| January 29, 2013

Mitch Daniels, straight shooter

Mitch Daniels isn’t afraid to say what needs to be said.

In 2010 The Weekly Standard profiled the Indiana governor in a cover story called “Ride Along with Mitch.” Andrew Ferguson describes a scene in which the Harley-riding chief executive pulled into a McDonald’s to get some coffee.

He got his coffee and moved to the back of the restaurant where all the booths but one were empty. He homed in on the booth with citizens in it, a pair of unkempt young men in wifebeaters hanging loose at their shoulders. Both had pony tails.

"Can I sit with you guys?" he said.

They looked up, annoyed at first until they recognized him.

"We are having breakfast with the governor!" one of them cried, yanking on the bill of his cap.

"You have got to be sh..." said the other, stopping himself, "foolin' me! You on the bike this morning?" …

They were roofers stoking themselves with five or six Sausage McMuffins before getting to the job. The governor asked whether the building trades were picking up. They were extremely genial and had no more than a dozen teeth between them.

"I'm having breakfast with the governor!" the first one repeated.

"You all got families?" Daniels asked.

The roofers looked at each other.

"I got kids, yeah," the first one said. "They're with their mama. I just got single again."

"Why's that?" Daniels asked.

"Well, governor, me and my kids' mama, we were together for like five years ..."

"S---, governor," his friend said. "You're going to make him cry. Again."

"I do take care of them, I go without so I make sure they got everything they need."

"Well, that's good," Daniels said. "I guess. But what they really need is you."

The man dropped his head and swung it back and forth.

"I know this, governor, I know this."

What they really need is you—and I care enough to tell you that to your face, even if it may be uncomfortable. “Faithful are the wounds of a friend,” the proverb says.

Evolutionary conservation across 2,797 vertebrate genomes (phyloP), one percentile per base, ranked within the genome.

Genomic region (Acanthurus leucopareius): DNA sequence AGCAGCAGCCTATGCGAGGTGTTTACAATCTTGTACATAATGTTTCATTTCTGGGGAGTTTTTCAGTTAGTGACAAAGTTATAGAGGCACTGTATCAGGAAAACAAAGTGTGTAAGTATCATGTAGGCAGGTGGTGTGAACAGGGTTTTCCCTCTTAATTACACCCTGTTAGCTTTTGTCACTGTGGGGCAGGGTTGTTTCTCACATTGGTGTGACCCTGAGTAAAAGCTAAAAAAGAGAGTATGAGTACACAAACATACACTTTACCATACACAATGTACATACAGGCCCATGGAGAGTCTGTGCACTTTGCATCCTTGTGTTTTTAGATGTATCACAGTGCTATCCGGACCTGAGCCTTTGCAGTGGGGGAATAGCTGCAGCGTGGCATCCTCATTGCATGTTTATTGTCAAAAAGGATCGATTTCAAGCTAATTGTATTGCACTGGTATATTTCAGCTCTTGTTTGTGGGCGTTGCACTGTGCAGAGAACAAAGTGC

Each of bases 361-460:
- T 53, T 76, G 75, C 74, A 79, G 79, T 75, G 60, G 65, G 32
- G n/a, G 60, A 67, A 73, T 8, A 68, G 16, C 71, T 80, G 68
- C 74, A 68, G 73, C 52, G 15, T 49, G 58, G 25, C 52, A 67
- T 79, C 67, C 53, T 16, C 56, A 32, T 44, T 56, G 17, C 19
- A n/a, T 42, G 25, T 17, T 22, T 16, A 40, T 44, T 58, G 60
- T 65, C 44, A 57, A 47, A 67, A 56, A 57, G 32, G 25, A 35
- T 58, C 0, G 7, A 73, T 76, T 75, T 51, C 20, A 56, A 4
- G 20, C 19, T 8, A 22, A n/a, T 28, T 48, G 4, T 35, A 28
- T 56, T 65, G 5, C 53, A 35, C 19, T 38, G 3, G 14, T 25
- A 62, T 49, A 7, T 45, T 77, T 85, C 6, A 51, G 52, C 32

It appears that Daniels has brought that same forthrightness to his new job as president of Purdue University. During his first week on the job he penned a rather remarkable letter to the Purdue community. I encourage you to read the whole thing here.

Daniels (pictured above at an OCPA podium in Tulsa in 2011) says he’s had hundreds of conversations with students and faculty, and one theme that ran through those conversations was that “the higher ed world we have known is likely headed for big change.”

In his letter he mentions many of the current criticisms of higher ed, including: absence of academic rigor; escalating costs and dubious ROI; exploding student-loan debt; administrative bloat; absence of intellectual diversity; and professors who spend too much time doing research of no real value while refusing to teach enough classes.

“We cannot improve low on-time completion rates and maximize student success,” Daniels writes, “if no one is willing to modify his schedule, workload or method of teaching.”

In short, he says, “a growing literature suggests that the operating model employed by Purdue and most American universities is antiquated and soon to be displaced.”

If that’s not enough straight talk for a man’s first week on the job, Daniels, for good measure, goes on to say that “other voices, many from inside the academy, had even more striking assessments.” He spends nearly a page discussing some of them—from Glenn Harlan Reynolds’ warnings of the higher-ed bubble, to PayPal founder Peter Thiel’s observation that “too many kids go to college,” to Stanford president John Hennessy’s prediction that “there’s a tsunami coming,” to Victor Davis Hanson’s observation that “a new generation of indebted and jobless students has about as much opportunity as the ancient indentured Helots.”

After outlining these many criticisms and concerns, Daniels says it’s important to take a deep breath and not to overreact, but rather to exercise prudence in attempting to navigate these challenging waters. “We would fail our duty of stewardship either to ignore the danger signs all around us, or to indulge in denial and the hubris that says we are somehow uniquely superb and immune.”

Faithful are the wounds of a friend. Friendly reproofs, even severe ones, “may grieve and wound, and cause pain and uneasiness for the present,” one wise commentator observed. But they are “designed for the good of the person reproved, and ought to be kindly received.”

Cross-posted at

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